In the Mediterranean region, soils are degrading and land turning into desert faster than anywhere else in the European Union, according to a new analysis.
Experts warn that the combined effects of unsustainable land practices and climate change have depleted a finite resource to a critical point.
A recent publication by a European Commission on soil health revealed that up to 70% of soils in the EU are losing their ability to perform crucial ecological functions.
The shallow soils of the Mediterranean are particularly susceptible to seawater intrusion, erosion, drought and forest fires. In fact, this region has the highest erosion rates in the EU and the lowest levels of soil organic matter.
Meanwhile, the dense populations in this area have also led to sprawling concrete or asphalt streets and soil contamination with heavy metals and pesticides.
When soil is healthy, it stores and drains water. It also produces 95% of the food humans eat. When soil is degraded, its basic life processes do not function properly.
The Mediterranean is prized for its tomatoes, grapes and olives, but this precious diet and economy is proving increasingly difficult to sustain.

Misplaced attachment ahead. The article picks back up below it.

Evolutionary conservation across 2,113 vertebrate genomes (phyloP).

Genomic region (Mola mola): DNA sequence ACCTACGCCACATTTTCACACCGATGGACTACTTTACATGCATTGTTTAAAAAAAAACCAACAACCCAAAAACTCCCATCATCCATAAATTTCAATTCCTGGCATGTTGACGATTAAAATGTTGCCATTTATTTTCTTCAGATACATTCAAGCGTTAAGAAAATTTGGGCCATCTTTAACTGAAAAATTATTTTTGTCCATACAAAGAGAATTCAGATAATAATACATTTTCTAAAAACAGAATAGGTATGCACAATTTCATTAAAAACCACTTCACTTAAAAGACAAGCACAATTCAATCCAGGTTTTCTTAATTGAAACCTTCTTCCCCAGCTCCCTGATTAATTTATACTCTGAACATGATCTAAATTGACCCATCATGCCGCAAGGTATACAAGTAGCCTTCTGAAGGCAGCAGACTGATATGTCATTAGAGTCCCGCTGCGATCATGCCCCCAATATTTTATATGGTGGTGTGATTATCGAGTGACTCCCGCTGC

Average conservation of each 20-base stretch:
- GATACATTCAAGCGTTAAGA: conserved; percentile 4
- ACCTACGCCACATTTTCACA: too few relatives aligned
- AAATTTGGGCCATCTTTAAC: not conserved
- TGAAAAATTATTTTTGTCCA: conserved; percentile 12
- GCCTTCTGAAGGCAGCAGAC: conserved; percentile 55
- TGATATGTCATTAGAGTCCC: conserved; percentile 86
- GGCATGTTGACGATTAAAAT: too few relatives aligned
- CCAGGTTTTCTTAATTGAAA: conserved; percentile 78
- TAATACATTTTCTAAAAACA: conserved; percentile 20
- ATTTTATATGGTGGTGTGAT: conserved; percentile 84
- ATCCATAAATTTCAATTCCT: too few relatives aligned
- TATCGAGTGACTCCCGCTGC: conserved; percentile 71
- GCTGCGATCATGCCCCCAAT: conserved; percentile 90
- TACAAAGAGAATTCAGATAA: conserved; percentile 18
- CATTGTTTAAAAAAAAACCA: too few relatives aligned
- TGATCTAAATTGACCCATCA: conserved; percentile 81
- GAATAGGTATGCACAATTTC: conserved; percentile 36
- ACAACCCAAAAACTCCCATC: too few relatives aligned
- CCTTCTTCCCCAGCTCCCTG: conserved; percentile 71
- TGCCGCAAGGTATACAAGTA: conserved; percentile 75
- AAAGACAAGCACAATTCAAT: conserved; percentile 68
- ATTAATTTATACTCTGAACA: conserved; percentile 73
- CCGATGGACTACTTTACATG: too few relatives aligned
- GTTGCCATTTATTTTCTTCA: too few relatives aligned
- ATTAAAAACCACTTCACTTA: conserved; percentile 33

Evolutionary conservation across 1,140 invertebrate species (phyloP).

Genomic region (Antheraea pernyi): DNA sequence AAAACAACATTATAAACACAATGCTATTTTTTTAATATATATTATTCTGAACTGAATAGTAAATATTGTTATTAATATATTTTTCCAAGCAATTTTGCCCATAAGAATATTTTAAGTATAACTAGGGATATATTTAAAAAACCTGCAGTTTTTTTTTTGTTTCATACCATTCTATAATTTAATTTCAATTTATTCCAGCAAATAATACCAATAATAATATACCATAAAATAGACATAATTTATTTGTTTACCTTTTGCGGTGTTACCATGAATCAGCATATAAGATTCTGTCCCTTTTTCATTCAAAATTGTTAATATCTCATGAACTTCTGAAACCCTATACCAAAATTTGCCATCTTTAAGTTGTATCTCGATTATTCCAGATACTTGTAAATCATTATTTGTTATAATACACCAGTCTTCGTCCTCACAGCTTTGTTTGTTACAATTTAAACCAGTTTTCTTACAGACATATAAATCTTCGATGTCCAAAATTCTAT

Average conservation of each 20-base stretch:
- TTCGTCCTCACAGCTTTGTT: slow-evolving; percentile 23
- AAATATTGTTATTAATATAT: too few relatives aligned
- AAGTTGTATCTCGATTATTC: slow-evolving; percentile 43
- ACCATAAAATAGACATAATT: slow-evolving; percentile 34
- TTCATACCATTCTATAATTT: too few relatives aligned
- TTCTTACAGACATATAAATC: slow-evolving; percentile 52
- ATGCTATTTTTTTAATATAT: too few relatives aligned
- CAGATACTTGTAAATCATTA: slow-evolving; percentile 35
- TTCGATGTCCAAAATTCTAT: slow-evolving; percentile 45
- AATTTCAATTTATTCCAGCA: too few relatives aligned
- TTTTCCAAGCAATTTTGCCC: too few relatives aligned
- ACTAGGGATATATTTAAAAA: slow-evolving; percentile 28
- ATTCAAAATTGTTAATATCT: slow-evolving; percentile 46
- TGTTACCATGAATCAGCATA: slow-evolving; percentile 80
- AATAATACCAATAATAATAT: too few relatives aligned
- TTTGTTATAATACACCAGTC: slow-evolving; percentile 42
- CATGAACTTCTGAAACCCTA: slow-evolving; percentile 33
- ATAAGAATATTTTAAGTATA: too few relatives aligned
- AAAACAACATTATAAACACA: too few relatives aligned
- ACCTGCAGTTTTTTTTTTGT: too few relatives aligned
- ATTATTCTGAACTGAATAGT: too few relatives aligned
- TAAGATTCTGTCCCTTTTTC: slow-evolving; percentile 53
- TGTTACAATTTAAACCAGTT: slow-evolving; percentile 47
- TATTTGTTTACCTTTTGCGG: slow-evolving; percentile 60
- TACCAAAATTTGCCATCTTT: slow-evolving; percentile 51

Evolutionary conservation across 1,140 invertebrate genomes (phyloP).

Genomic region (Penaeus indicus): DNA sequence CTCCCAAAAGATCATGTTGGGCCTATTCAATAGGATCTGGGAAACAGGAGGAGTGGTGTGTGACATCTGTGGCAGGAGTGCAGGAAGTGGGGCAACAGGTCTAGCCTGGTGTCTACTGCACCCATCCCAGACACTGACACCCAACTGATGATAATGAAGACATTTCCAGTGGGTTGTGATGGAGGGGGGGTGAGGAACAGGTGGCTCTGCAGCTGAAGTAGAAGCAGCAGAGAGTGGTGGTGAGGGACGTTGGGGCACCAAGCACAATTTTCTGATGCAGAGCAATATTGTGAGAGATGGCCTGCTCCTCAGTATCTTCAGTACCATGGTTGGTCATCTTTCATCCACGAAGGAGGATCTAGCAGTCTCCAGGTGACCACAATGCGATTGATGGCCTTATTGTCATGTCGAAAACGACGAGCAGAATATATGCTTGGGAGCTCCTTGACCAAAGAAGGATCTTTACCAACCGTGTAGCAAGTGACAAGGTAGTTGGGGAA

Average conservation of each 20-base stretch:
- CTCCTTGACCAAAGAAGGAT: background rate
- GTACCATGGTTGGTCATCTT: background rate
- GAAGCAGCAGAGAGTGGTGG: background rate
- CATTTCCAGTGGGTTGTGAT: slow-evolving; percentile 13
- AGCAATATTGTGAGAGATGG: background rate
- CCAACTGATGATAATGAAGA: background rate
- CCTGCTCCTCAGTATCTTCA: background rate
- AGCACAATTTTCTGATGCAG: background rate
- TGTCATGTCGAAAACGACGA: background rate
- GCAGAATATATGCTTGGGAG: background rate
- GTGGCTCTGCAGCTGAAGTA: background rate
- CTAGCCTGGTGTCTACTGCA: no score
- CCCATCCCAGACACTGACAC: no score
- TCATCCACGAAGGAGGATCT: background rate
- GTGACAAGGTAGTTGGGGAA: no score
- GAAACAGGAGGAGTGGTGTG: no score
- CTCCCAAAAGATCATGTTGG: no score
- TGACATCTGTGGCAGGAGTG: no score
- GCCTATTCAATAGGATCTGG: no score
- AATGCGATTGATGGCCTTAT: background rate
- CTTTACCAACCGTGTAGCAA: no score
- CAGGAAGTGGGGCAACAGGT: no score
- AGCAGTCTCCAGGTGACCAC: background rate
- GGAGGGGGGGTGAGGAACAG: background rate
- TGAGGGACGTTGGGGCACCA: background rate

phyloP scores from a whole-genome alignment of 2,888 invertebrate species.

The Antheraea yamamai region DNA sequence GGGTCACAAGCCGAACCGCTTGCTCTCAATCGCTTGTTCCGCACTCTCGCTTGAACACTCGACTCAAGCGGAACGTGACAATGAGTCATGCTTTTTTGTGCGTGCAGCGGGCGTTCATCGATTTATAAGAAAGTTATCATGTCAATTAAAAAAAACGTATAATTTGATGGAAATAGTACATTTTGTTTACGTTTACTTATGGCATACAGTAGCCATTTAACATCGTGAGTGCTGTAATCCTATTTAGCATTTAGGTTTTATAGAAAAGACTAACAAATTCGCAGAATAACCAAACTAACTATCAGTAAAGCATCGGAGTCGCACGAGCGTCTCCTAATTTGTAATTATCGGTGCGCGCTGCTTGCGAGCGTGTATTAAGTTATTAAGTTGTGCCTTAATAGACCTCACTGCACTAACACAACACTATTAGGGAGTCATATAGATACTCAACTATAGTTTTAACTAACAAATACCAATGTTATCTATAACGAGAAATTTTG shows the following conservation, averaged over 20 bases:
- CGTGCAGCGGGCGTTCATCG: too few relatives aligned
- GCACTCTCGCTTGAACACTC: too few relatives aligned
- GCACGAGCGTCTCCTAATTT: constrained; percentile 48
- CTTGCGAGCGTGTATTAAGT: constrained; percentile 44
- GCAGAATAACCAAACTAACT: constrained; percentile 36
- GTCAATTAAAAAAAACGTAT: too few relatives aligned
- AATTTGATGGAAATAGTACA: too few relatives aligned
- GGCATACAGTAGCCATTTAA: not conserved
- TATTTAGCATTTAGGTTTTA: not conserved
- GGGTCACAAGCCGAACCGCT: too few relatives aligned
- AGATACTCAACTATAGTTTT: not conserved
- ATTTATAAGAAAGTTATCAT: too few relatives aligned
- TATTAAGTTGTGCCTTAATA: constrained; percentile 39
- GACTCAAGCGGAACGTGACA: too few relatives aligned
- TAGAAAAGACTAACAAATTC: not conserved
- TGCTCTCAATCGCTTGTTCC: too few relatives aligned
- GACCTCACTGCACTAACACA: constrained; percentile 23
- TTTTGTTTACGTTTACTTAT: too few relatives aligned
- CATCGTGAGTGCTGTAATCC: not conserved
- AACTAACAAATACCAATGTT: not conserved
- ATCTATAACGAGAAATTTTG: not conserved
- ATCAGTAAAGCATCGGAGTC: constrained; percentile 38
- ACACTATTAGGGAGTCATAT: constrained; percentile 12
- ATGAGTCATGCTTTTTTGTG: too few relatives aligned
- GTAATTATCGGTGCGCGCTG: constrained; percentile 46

Despite this, very little research has been conducted on potential contributors to soil decline in the region.
Many studies included in the review focused on soil degradation through erosion, but only a few considered the effects of biological degradation.
Ants and earthworms are known to help regulate nutrients underground, and their actions support the very integrity of the soil. Have these terrestrial communities changed with human influence? And how does this affect their immediate environment?
We don’t have the answers and we don’t have time to find them.
Droughts have been increasing in the Mediterranean since the 1950s, and they have already forced some farmers to abandon their land, risking desertification. It can also increase the risk of forest fires.
“Changes to agricultural systems, along with other land use changes, lead to critical levels of habitat loss,” the authors write.
“This is all the more worrying as the Mediterranean region is characterized by extraordinary biodiversity, with a large number of endemic species…”
This study, the first to review and summarize the state of soils in the European Mediterranean, highlights that there is still no specific European legislation protecting rural soils against urbanisation. Salinisation is also not addressed in specific EU policies, although a review concluded that it poses a significant threat to soil.
“Globally, there is a general lack of regular systematic assessments of Mediterranean soils, and of formal authority to compile and synthesize the available information,” the authors conclude.
If the EU wants to prevent further soil decline, it must stop treating its soil like dirt.
The study was published in Total Environmental Science.